Mars experienced a single colossal impact during its first 130 million years, the equivalent to the largest body in the today’s asteroid belt slamming into the red planet. This is the result of models developed by researchers at the University of Colorado Boulder and the Tokyo Institute of Technology, who propose such a collision can account for the surprising chemistry of recovered Martian meteorites and even the formation of its moons.
Evidence for colossal impacts on ancient Mars can be found both on its surface and further down within its crust.
Since the 1960’s Mariner missions we have known Mars as a two-faced world, split by hemispheres more different than for any other body in our solar system. Whilst two thirds of the red planet is cratered and ancient, the low lying northern polar region is smooth as a result of later volcanic resurfacing.
Various explanations have been suggested for this crustal dichotomy. These include a hypothesized mega-impact striking either the northern hemisphere, with the lowlands representing the largest impact crater discovered in our solar system, or the south with a strike that melted the entire hemisphere.
More evidence has been delivered to our planet from space.
The 2011 recovery of the 4.43 billion year old Black Beauty meteorite from the Sahara gave scientists a close up look further back into Mars history than ever before.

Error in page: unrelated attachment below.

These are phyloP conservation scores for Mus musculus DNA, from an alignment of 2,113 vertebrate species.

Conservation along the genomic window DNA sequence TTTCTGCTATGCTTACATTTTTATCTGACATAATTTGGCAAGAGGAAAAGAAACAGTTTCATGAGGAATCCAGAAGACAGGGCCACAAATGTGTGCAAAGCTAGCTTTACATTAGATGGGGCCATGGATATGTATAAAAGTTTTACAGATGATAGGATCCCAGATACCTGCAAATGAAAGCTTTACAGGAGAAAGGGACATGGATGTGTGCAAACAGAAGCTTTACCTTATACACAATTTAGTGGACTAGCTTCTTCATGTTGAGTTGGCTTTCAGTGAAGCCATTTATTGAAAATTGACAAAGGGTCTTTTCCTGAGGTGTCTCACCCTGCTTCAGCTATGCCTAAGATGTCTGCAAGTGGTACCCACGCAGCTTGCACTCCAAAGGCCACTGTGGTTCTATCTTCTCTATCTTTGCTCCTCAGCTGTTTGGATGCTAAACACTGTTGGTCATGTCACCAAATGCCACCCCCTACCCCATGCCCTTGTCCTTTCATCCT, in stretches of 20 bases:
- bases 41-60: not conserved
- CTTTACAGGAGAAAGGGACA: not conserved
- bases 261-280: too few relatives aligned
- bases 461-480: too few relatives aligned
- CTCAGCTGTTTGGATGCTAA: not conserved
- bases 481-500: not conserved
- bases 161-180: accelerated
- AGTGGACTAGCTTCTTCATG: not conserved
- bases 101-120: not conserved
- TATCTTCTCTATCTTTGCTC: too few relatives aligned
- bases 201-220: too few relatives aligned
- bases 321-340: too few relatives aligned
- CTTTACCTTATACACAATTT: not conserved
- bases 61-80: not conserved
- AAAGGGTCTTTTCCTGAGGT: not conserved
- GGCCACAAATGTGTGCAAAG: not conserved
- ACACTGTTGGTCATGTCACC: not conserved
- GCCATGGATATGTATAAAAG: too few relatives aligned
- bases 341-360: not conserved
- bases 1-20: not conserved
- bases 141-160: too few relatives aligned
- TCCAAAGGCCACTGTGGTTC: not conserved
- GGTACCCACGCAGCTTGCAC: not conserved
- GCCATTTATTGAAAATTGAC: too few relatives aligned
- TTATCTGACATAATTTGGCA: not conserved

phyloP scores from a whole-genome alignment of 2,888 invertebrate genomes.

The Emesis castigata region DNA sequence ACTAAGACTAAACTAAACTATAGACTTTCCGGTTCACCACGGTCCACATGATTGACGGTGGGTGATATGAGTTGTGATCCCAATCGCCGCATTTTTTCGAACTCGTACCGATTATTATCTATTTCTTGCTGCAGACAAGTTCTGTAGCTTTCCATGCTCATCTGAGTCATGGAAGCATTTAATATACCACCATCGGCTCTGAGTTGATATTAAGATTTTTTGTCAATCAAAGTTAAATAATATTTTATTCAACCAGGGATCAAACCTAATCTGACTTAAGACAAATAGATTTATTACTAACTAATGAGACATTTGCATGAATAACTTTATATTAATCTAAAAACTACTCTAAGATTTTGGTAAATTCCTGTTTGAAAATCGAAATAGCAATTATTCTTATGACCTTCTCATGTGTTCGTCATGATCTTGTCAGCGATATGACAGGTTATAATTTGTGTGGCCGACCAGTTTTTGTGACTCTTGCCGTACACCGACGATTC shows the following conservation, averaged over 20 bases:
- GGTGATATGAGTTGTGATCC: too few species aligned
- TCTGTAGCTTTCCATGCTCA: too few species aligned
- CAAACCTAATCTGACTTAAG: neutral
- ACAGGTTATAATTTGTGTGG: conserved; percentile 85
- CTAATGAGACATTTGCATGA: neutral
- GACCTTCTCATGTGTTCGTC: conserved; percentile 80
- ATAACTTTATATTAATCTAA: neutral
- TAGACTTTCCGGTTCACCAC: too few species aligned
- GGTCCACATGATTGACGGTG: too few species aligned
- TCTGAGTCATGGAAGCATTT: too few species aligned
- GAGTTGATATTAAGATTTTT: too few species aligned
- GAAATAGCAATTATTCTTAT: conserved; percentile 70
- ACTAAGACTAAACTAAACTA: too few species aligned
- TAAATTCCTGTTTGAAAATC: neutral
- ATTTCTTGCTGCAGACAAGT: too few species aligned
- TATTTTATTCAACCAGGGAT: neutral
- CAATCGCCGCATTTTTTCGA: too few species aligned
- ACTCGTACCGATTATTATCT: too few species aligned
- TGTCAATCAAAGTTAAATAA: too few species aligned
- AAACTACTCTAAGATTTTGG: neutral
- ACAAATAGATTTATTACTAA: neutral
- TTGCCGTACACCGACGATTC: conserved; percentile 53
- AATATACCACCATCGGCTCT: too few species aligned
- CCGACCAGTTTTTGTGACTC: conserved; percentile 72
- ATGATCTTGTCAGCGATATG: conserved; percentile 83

As with many younger Martian meteorites, they once again found higher than expected concentrations of siderophile elements, a group of high-density metals including gold and platinum which should have sunk towards the core during Mars’ crustal separation.
The elevated concentrations in Black Beauty suggested an external top up very early on in Mars history.
On Earth we also see elevated siderophile concentrations in our mantle. Proponents of the Late Veneer hypothesis believe these can be explained by meteorite impacts after the Earth’s core had formed.
Ramon Brasser from the Tokyo Institute of Technology suggested last year that rather than a series of impacts, a single moon-sized impactor could alone explain the additional siderophiles.
Now Brasser and Steve Mojzsis from Colorado wanted to find out what type of cataclysmic event could explain Mars’ crustal dichotomy and internal chemistry.
To do so, they created a model of Mars during this same late veneer period, and surrounded it with a population of leftover planetesimals ranging in size from 1 km to 2,000 km with a size-frequency distribution identical to that of today’s asteroid belt.
“This last sweep up of planetary embryos is a frequently neglected period, a kind of dark ages between the time Earth’s moon formed and when we see the first inklings of crust on the inner planets,” says Mojzsis. “It was an era defined by colossal impacts that added supplementary mass to the planets.”
Brasser and Mojzsis ran simulations of planetesimal impact until they were able to reproduce the chemical properties inferred from the Martian meteorites.
Their results, published in the journal Geophysical Research Letters, showed that Mars’ late accretion budget also required just a single impact. This cataclysmic event, which occurred before ca. 4430 Ma, must have involved a body 1,200 km across.
“The impact we describe would be equivalent to the largest member of the present day asteroid belt impacting the red planet,” adds Mojzsis.